Relationship-building is emphasized each summer when the police department and the Police Explorers host cookouts in city neighborhoods, Carfora added.
More training on diversity and inclusion is planned for the department in 2019.
Moore explained why continued learning is important:
“The police affect people in the most delicate areas of their lives,” he said. “We take away their freedom; we search their homes, and we are authorized to use deadly force. With all that authority comes great responsibility. We need to do our job correctly, honestly and without bias.”
The department has made great strides, “but there is still work ahead,” Moore said.
Liaison advisory groups
In addition to training, two groups keep members of the police department and people in the Hispanic and African-American communities talking.
They are the African American Liaison and Latino Liaison advisory committees.
“Chief Moore has shown an unwavering commitment to social and racial justice here in Janesville,” wrote Lonnie Brigham Jr. in a letter supporting Moore’s nomination.
Brigham is chairman of the African American Liaison Advisory Committee.
He called both the Latino and African-American groups “very effective in their mission to help Janesville erase its negative image” as a city with a reputation for being racially biased.
Brigham was raised by a police officer in Chicago. Before coming to Janesville, he worked as a paralegal with a Chicago law firm that sued police departments for civil rights violations.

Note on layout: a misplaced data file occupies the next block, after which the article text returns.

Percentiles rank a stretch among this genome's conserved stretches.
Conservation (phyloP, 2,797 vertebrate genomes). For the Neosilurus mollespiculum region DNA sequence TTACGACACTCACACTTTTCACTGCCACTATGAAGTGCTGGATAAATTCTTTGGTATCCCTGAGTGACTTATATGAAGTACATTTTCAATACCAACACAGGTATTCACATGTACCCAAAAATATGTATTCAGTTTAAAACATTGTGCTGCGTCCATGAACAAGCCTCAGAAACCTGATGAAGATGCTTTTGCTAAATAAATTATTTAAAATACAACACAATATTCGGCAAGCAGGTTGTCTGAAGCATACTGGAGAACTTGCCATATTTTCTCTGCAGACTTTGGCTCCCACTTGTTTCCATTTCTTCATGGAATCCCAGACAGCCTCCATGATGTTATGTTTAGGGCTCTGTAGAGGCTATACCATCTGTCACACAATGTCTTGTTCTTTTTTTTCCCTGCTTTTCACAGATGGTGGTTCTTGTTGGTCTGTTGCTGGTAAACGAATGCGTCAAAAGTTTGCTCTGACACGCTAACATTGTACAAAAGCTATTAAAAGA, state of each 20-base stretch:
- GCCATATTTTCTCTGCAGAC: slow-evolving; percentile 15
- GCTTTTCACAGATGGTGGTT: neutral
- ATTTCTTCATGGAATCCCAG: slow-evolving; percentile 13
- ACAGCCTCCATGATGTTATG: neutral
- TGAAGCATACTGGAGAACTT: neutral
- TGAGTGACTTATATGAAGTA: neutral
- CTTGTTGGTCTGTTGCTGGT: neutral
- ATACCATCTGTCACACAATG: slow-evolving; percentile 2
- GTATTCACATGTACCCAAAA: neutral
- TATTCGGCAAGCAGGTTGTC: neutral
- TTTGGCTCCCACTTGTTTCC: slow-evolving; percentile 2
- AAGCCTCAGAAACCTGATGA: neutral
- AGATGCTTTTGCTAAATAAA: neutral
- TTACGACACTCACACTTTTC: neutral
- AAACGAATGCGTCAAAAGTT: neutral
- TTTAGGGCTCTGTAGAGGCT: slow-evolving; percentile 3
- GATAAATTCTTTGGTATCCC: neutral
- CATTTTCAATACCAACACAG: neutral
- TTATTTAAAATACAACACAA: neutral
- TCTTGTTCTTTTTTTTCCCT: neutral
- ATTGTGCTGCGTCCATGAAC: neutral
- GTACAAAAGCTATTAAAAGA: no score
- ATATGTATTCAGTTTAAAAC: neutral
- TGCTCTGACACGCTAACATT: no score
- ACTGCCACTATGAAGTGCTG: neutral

“My life has come full circle when it comes to police officers,” Brigham said. “Now I work as an advocate for policing.”
He has lived in Janesville almost 19 years and proudly calls the city his second home.
Rene Bue, chairwoman of the Latino Liaison Advisory Committee, also wrote a letter supporting Moore’s nomination.
In the more than eight years that the Latino committee has been in existence, complaints to service providers about racial profiling have decreased, Bue said.
She praised Moore for encouraging his officers to take a Street Cop Spanish workshop so they can communicate basic information to Spanish speakers until a bilingual officer arrives.
“This has gone a long way to bridging the gap between the Janesville Police Department and the Latino community in Janesville,” Bue said. “It is clear that an effort is being made to work with the Latino community.”
She called Moore “a leader in our community who models racial justice in a very visible way.”
Moore has hired Latinos and Spanish-speaking non-Latinos and seeks out people of color so they can reflect the community, Bue said.
Moore wants to hire black and Latino officers to mirror changing demographics in Janesville, which has a growing minority population.
“But I think it is much more important to have a culturally competent police department,” he said. “That means a department that is fair, honest and without bias in the people we serve.”
A Janesville native
A 42-year veteran of the police department, Moore attributes his success to decades of building relationships.
He grew up in Janesville, graduated from Craig High School in 1974 and began his career as a patrol officer in 1977.
Moore’s parents worked at General Motors and Parker Pen, and he had no family members who were police officers.
In spite of that, Moore knew he wanted to be a police officer at age 12 after he witnessed a terrifying event.
He and friends were playing by the railroad tracks on the east side of the Rock River, where they noticed a grass fire.
The fire attracted many people, including a 3-year-old girl who wandered onto the railroad tracks as a train was coming.
Everyone froze except for one brave Janesville police officer who responded immediately and risked his life to save the child.
At the time, Moore had one powerful and life-defining thought:
“I want to be like that police officer, a protector of the community.”
Anna Marie Lux is a Sunday columnist for The Gazette. Call her with ideas or comments at 608-755-8264, or email firstname.lastname@example.org.